It does worry me that our hitherto fairly open and tolerant society is being changed, and so the terrorists are succeeding.

Posted by: Cathryn Symons at August 6, 2005 06:57 PM | Permalink to this comment Permalink

I don't live in New York, but I do live in Jerusalem, Israel, where suicide attacks against public transport are not exactly a new phenomenon. Moreover, I belong to a volunteer anti-terrorist unit of the Israel Police. I work, always with a partner, in uniform and armed, two nights a week, near locations where citizens board public transport. We have one mission--to be alert for suicide attackers (who may or may not be bombers, of course). In the circumstances, perhaps what I have to say is relevant to this discussion of a threat that we in Israel have long known would eventually reach New York, London and other cities of the Western democracies.

Do I employ ethnic profiling on patrol? You bet. When I stand in public in that uniform I am acutely aware of my status as a big blue target--the terrorist is going to want to take me out first, if he or she can, before going after the public I'm there to protect. That public is relying on me to be the first to identify and stop the terrorist. And I'd like to go home with all my body parts intact, thank you very much.

So I'm not motivated to be politically correct. I scrutinize everyone around me with rapt attention. I look carefully, in the first instance, at apparent Arab males and females in the 16-25 year-old age group because repeated tragedy has taught us that suicide attackers have overwhelmingly come from that demographic. To pretend otherwise is beyond foolish. Islamist terror groups have, as yet, been unsuccessful in recruiting many blond Scandinavians as suicide attackers.

Do I go on red alert at the sight of every Arab I see? No, but since I work in a part of Jerusalem where relatively few Arabs are boarding public transport during my working hours, their occasional presence arouses, at least, my curiousity. If the individual exhibits some of the other now well-known classic identifiers, such as a large backpack, inappropriate clothing for the weather, and so forth, my curiousity grows.

Can I always identify an Arab just by looking? No. Many Sephardic Jews, those with origins in Arab countries, often look like Arabs to me, an American-born Jew of European origin. So if I'm in doubt, my partner and I approach the individual in question, gently lead him or her away from the crowd, and begin a chat. The conversation usually goes like this: "Good evening. Where are you traveling tonight? May I please see your identity card?" (Citizens and permanent residents of Israel and the occupied territories over the age of 14 are required to carry a national ID card and display it for the police if asked.) The individual's accent and demeanor immediately tells me a lot about who he or she is and their emotional state. Meanwhile, I am looking at where the subject's hands are, their clothing, their backpack or other packages. I have asked people to open their bags for inspection.

Do Arab citizens of Israel, who enjoy the same constitutional rights as the rest of us, feel demeaned by such interference? For that matter, what about the olive-skinned Jew who probably gets this treatment more often than others? Probably. I'm sorry about that. I try not to offend unnecessarily. But I want to go home alive at the end of my tour, as do the civilian commuters I'm there to protect. Such is our existential situation--and yours too, now, New York.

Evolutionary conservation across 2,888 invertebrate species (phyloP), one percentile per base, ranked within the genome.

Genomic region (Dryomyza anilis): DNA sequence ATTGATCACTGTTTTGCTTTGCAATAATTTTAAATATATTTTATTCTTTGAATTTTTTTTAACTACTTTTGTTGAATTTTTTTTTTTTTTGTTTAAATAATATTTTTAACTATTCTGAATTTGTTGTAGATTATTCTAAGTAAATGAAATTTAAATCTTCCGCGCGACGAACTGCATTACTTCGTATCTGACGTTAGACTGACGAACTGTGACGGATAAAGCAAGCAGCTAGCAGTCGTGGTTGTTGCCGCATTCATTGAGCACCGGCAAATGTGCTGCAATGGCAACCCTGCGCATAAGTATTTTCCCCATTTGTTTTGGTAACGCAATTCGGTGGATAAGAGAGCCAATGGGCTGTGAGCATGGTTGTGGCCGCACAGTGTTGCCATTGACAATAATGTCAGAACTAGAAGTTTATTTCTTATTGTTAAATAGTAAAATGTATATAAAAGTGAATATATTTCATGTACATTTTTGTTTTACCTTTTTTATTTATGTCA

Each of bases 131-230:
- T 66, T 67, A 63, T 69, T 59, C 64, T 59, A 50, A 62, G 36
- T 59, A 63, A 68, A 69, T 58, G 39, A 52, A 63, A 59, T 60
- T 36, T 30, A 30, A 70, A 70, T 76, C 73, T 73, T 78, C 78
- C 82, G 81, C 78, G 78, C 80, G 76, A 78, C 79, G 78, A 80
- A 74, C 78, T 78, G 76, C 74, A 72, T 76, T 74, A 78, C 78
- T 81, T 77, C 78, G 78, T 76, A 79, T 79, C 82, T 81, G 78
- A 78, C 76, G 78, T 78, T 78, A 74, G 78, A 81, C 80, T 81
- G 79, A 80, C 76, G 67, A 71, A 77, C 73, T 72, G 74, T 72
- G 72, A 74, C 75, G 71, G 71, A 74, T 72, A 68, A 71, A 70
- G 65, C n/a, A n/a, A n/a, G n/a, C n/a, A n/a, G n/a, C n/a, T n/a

What if the suicide attacker has managed to disguise the fact that he or she is an Arab? Some have done so successfully. And what about that theoretically rare but potentially deadly blond Scandinavian, recruited to the cause of Islamic terror? Well, we have some other tricks for spotting attackers, some of whom might be trying to pull off the appearance, say, of an Israel Defense Forces soldier in uniform, a secular Jewish junior high school girl with an exposed navel, or a black-clothed ultra-orthodox Jew in skullcap and sidecurls--I won't give those away here.

The other night my partner and I stopped and questioned a tall, young, strong-looking, olive-skinned male carrying a very large gym bag. He was at a bus stop but standing quite apart from the other waiting passengers. When he first passed me it seemed to me that he deliberately avoided eye contact. I was silently sweating bullets. The individual, upon being asked for his identification papers, turned out to be a foreign worker from a Latin American country with a valid passport and visa in his possession. I made him open his gym bag. He seemed offended that we had bothered him. Sorry.

What must I do should the worst happen and, God forbid, I'm confronted with the real thing? I'm supposed to "immobilize" the attacker before he or she strikes. We all know what that means, don't we? We've all read about the killing head shot. That's one option; there's another one, too, which I must keep under wraps for now. Can I do this, if I have to? I don't know; I don't want to find out.

My point here is only to try to inject some reality into the debate over public safety suddenly confronting New Yorkers, Londoners, and others in the West who have woken up to an old/new reality--new to you, but to us Israelis all too sadly familiar.

Posted by: Martin Cooper at August 7, 2005 11:32 PM | Permalink to this comment Permalink